Leo Copers

(Belgium) *1947 in Gent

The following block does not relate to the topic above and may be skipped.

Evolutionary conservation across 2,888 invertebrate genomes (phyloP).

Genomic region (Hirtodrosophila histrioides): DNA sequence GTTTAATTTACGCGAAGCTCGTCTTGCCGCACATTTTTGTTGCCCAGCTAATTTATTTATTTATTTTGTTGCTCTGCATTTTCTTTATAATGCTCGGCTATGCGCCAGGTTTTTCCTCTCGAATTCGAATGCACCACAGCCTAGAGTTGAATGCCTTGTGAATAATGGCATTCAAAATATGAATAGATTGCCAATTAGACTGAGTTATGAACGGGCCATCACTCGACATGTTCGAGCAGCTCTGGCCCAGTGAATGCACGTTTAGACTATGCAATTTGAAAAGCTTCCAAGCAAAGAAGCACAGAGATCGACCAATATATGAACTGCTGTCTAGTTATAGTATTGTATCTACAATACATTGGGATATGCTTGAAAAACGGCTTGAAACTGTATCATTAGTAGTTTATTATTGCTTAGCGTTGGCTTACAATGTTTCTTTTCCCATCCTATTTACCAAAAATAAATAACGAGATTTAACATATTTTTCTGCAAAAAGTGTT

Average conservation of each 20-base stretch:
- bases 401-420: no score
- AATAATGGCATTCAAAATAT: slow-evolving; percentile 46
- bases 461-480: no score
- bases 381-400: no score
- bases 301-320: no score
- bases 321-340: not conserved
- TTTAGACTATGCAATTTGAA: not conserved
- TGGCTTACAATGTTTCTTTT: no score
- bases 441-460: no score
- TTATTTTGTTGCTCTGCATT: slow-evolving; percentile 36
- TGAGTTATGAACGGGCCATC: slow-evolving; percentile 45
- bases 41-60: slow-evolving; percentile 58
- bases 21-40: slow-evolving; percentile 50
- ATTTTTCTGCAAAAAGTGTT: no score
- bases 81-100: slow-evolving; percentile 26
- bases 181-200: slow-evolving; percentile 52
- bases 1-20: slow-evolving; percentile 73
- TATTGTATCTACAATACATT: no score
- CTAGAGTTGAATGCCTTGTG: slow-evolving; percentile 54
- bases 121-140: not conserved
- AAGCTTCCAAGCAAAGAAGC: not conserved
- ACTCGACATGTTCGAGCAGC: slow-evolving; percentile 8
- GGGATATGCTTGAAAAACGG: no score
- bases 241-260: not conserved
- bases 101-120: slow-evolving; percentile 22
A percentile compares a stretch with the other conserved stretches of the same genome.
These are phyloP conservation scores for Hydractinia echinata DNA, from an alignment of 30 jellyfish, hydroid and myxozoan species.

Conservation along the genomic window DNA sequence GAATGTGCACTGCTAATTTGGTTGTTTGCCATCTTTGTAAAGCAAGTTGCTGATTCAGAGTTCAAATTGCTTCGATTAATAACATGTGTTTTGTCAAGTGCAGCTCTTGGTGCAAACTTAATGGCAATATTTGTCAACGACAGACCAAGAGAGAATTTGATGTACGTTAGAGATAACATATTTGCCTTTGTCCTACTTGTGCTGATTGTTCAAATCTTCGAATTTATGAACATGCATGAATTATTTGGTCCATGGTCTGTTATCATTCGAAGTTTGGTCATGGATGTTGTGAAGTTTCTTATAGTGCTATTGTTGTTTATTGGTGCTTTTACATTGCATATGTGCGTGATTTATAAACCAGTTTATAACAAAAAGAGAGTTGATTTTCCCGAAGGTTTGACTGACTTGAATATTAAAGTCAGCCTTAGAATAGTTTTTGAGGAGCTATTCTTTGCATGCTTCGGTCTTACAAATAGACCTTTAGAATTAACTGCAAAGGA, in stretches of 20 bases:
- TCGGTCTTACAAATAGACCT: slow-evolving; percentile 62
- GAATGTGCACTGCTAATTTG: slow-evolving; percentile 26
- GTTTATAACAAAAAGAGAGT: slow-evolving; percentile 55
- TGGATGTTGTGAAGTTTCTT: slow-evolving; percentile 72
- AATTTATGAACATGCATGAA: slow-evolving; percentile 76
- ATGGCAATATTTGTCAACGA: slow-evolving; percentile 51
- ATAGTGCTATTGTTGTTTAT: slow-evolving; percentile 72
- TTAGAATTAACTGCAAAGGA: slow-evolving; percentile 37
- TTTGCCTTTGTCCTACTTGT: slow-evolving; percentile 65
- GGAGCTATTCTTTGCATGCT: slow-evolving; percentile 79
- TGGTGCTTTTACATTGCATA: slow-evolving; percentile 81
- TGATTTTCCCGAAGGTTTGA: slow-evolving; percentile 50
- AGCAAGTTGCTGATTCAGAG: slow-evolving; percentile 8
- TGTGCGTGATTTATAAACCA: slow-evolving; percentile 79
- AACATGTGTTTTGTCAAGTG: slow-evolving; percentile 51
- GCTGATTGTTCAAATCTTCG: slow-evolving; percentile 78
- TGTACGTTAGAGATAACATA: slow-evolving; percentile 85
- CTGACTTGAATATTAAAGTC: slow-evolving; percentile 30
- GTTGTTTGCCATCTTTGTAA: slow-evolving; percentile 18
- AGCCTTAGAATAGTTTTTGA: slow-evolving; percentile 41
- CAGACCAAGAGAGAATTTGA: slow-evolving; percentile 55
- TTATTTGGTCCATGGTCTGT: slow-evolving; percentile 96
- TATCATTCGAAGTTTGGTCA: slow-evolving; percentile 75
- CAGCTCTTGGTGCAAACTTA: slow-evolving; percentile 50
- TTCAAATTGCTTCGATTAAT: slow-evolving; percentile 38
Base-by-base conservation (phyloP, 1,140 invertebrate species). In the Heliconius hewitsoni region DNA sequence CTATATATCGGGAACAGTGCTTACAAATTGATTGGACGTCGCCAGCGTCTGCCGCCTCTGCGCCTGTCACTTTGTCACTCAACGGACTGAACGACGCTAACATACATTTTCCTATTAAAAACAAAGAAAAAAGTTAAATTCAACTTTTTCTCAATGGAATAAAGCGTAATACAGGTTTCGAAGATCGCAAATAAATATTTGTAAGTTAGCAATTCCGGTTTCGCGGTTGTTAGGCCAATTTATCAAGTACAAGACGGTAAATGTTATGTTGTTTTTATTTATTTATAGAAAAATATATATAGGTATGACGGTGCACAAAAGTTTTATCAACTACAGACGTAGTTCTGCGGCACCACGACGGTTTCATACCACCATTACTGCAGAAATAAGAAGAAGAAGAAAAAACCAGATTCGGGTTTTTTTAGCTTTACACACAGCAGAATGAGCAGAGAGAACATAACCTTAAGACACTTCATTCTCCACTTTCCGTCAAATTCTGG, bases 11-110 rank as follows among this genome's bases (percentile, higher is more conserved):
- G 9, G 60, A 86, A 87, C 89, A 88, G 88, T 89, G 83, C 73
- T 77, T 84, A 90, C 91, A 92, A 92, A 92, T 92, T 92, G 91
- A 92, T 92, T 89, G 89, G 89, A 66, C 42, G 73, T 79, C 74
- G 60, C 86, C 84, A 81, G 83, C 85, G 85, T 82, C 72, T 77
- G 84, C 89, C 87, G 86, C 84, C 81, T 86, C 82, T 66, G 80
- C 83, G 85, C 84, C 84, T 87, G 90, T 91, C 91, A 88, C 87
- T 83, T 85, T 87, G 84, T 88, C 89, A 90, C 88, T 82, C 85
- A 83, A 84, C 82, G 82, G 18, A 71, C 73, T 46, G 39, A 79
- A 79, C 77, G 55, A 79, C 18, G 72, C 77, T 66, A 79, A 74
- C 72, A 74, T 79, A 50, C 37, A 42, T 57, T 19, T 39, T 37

Leo Copers interrogates the significance of the museum as a place that has developed from a mausoleum of the arts to a noisy marketplace. In the 1970s, the Belgian artist responded to the bombastic nature of certain art museums and to the sensationalist dimension of many exhibitions in his “Blind Seer” performances, feeling his way through museums in dark glasses and with a white stick. Later he plunged museum interiors into complete darkness with his “Dark Museum” installations, questioning the conventional ways of viewing art. His ‘museum graveyard’ takes up from this theme under the title “IROM ETRA ORP TSE MUROCED TE ECLUD”. Read backwards, the ironic title (Eng., “It is sweet and honourable to die for art”) is a modification of Horace’s verse about dying for one’s country, in which Copers replaces the word “patria” (country) with “arte” (art). The installation consists of 111 granite headstones on which the logos and names of art museums have been engraved, each in its characteristic typeface. Alongside his criticism of today’s museums and the ubiquitous diktat of big names, Copers also denounces in this work the transformation of famous cemeteries into museum attractions to which tourists flock in their hordes.